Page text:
Understanding package details in the Tidelift UI

For every package that Tidelift is aware of from upstream package managers, a package page is available in the Tidelift application. A package page shows all of the information that Tidelift has consolidated about this package from our sources, and any potential Tidelift recommendation for the package.. Internal packages will also have a package page generated, however the information is much more limited. 


Screenshot from 2024-03-07 17-43-31.png

The overview tab on the package page provides a high level summary of the package, containing information such as: 

  • what the package is
  • what Tidelift's recommendation for the package is
  • what license is attributed to it
  • how many people contribute to the package
  • and a summary of how you are currently using the package

For each section mentioned in the above bulleted list, there are more details provided. There are also links available to source material for this package if you need more technical details about the package. 

Clicking on the Tidelift recommendation ("Not recommended" in the above screenshot) will give you details on why the package may not be recommended. This could be because it is deprecated, because it has been renamed, or because it is end-of-life. For more details, see How Tidelift evaluates packages.

On the package page, you may also see whether a package is lifted .

Lifted packages 

When you see the image below on a package page, this indicates that Tidelift has a contractual relationship with the maintainer of these packages. We call such packages "lifted". A lifted package comes with additional commitments from the package maintainer. 


The Releases tab lists every publicly available release of the given package. A release can be requested from this tab, and the decisions made about each release are also displayed here. Details for each decision can also be seen here by clicking on the status badge under the Catalog status column. For more information about standards and violations see catalog standards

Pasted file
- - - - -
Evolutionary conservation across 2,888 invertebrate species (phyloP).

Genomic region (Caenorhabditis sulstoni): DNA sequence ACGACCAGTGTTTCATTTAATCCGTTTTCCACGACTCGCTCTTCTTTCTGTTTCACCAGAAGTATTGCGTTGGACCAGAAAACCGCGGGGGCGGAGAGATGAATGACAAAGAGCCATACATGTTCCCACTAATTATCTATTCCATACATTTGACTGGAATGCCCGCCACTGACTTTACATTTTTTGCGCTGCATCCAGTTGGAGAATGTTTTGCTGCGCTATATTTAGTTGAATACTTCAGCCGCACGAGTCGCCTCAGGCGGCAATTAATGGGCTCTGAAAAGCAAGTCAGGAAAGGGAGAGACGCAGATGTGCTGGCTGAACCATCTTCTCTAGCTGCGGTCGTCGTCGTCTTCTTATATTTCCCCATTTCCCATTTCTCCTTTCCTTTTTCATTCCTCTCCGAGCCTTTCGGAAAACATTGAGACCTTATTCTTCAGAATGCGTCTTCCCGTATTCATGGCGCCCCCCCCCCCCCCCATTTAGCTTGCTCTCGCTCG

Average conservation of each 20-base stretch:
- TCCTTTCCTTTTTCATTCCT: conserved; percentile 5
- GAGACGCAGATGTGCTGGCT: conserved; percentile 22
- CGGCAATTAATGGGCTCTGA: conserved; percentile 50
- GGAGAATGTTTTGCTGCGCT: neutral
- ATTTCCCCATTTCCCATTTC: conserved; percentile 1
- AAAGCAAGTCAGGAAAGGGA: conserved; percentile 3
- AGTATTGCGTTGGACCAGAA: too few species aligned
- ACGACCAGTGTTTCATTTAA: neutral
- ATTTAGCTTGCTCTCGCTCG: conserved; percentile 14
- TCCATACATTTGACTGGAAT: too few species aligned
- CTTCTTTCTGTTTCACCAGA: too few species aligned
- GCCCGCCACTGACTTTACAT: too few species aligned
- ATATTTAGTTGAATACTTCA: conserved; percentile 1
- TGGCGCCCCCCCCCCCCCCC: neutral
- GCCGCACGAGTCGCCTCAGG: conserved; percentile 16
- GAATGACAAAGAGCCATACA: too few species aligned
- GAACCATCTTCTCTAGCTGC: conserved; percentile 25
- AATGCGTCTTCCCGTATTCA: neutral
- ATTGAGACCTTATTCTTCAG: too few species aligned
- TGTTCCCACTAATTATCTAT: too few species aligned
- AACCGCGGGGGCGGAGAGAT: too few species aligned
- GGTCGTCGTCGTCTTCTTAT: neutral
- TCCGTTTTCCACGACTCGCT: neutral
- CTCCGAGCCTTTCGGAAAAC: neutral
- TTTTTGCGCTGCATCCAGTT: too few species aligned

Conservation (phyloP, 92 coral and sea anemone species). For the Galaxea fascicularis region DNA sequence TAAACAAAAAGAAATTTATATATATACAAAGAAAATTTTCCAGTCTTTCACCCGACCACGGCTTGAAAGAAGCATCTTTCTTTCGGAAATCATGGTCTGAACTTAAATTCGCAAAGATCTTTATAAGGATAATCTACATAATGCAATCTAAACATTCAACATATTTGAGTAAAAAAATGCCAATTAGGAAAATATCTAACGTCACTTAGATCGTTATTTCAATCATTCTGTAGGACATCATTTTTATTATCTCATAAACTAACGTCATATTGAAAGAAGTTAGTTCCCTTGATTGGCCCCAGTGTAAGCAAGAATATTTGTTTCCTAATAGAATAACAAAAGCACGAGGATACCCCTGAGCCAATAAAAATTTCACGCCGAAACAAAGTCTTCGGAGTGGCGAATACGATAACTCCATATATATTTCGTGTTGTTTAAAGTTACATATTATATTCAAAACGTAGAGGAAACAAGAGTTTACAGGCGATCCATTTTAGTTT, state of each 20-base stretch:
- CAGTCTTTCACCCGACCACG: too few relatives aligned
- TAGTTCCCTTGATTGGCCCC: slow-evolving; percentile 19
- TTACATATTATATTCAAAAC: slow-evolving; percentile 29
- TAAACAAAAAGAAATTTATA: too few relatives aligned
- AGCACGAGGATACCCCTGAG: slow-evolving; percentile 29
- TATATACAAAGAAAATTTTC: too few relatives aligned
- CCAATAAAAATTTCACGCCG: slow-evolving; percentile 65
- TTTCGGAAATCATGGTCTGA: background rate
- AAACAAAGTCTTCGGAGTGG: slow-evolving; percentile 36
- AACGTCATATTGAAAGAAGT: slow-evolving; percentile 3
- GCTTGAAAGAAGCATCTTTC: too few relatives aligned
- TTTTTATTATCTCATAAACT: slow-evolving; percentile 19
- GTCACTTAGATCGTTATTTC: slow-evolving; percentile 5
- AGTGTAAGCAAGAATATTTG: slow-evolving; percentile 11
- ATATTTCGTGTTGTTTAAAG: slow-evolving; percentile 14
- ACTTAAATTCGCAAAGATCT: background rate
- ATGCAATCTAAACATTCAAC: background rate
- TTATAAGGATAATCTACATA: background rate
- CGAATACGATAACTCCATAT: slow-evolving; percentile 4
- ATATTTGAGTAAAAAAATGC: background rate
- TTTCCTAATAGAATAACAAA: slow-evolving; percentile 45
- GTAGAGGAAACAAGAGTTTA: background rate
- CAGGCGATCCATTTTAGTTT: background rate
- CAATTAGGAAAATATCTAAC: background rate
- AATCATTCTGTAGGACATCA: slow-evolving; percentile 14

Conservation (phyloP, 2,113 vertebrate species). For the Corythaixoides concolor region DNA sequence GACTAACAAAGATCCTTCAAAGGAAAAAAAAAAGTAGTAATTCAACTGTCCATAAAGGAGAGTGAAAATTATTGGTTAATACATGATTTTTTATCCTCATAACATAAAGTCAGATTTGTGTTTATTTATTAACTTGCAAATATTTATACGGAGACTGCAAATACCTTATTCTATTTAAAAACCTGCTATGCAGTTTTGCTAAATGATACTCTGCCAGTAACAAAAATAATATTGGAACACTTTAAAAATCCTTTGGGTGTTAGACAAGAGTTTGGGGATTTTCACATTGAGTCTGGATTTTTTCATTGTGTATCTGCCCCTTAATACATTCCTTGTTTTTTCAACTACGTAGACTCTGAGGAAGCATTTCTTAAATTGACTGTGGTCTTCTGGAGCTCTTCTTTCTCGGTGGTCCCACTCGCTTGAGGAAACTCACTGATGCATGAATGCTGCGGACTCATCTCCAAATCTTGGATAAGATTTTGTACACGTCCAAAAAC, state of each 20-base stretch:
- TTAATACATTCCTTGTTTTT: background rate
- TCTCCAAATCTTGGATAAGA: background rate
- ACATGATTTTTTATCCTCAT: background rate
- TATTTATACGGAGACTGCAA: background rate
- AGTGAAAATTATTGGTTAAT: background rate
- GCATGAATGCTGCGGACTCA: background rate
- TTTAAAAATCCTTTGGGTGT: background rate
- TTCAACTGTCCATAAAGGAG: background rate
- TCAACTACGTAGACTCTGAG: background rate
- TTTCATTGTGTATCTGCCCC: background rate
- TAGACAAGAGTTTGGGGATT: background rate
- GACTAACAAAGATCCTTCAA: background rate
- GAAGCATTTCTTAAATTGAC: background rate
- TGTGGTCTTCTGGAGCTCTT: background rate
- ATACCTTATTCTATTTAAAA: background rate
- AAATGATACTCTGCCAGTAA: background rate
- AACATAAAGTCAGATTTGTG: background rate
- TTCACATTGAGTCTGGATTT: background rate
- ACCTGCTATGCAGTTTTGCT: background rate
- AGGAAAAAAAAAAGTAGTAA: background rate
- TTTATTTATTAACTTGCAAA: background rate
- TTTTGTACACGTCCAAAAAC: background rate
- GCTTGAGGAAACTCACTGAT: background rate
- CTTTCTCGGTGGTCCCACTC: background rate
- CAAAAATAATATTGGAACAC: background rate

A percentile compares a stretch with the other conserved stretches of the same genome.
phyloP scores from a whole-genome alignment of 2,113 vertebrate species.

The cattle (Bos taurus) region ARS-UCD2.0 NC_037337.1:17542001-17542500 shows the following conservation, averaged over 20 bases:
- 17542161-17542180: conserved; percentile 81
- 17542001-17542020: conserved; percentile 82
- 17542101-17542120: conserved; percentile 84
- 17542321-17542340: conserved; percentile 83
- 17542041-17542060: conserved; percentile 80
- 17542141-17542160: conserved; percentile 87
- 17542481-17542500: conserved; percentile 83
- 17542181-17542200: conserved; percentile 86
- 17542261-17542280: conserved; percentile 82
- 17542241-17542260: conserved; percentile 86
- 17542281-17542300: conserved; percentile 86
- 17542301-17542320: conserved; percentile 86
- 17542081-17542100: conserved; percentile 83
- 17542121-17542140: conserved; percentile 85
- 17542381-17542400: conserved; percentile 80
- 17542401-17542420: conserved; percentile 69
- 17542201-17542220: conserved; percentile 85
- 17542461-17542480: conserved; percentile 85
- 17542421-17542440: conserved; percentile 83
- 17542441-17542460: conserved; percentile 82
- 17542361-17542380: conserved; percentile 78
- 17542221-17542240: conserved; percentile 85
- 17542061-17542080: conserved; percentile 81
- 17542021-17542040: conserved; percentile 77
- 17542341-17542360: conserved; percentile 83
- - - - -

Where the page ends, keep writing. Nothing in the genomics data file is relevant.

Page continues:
This list of releases can be used by developers to understand what versions of a package are allowed by the organization, or identify what issues need to be mitigated from a particular version. 


The Vulnerabilities tab of the package page lists all of the CVEs that Tidelift has mapped to this package. The data presented in this table will provide some high level data for each vulnerability. Clicking the CVE number will take you to a vulnerabilities page with additional detail and context about how you may be impacted by the vulnerability. 


Many open source packages rely on additional packages, and these can come with their own risks and concerns. The Dependencies tab of the package page helps to surface these issues faster when researching a package. Tidelift displays a list of all other open source packages that each version of a specific open source package relies on, including information such as what license those packages use, and any detected vulnerabilities. The page also indicates if there are additional transitive dependencies that may need to be investigated. 

Attestation data 

There are many fields that may be of use when evaluating a package, and many regulations are emerging to require attesting to certain practices and assurances for open source packages. The Attestation data tab serves those needs, whether you're looking for a one stop shop for data about a package, or a machine readable document to adhere to regulations, this tab can help. 

Project usage 

The Project usage tab of the package page provides a unified view of where a given package is being used within your organization. This list can be filtered by release and status to quickly identify your applications that are using versions that violate the organization's standards. 

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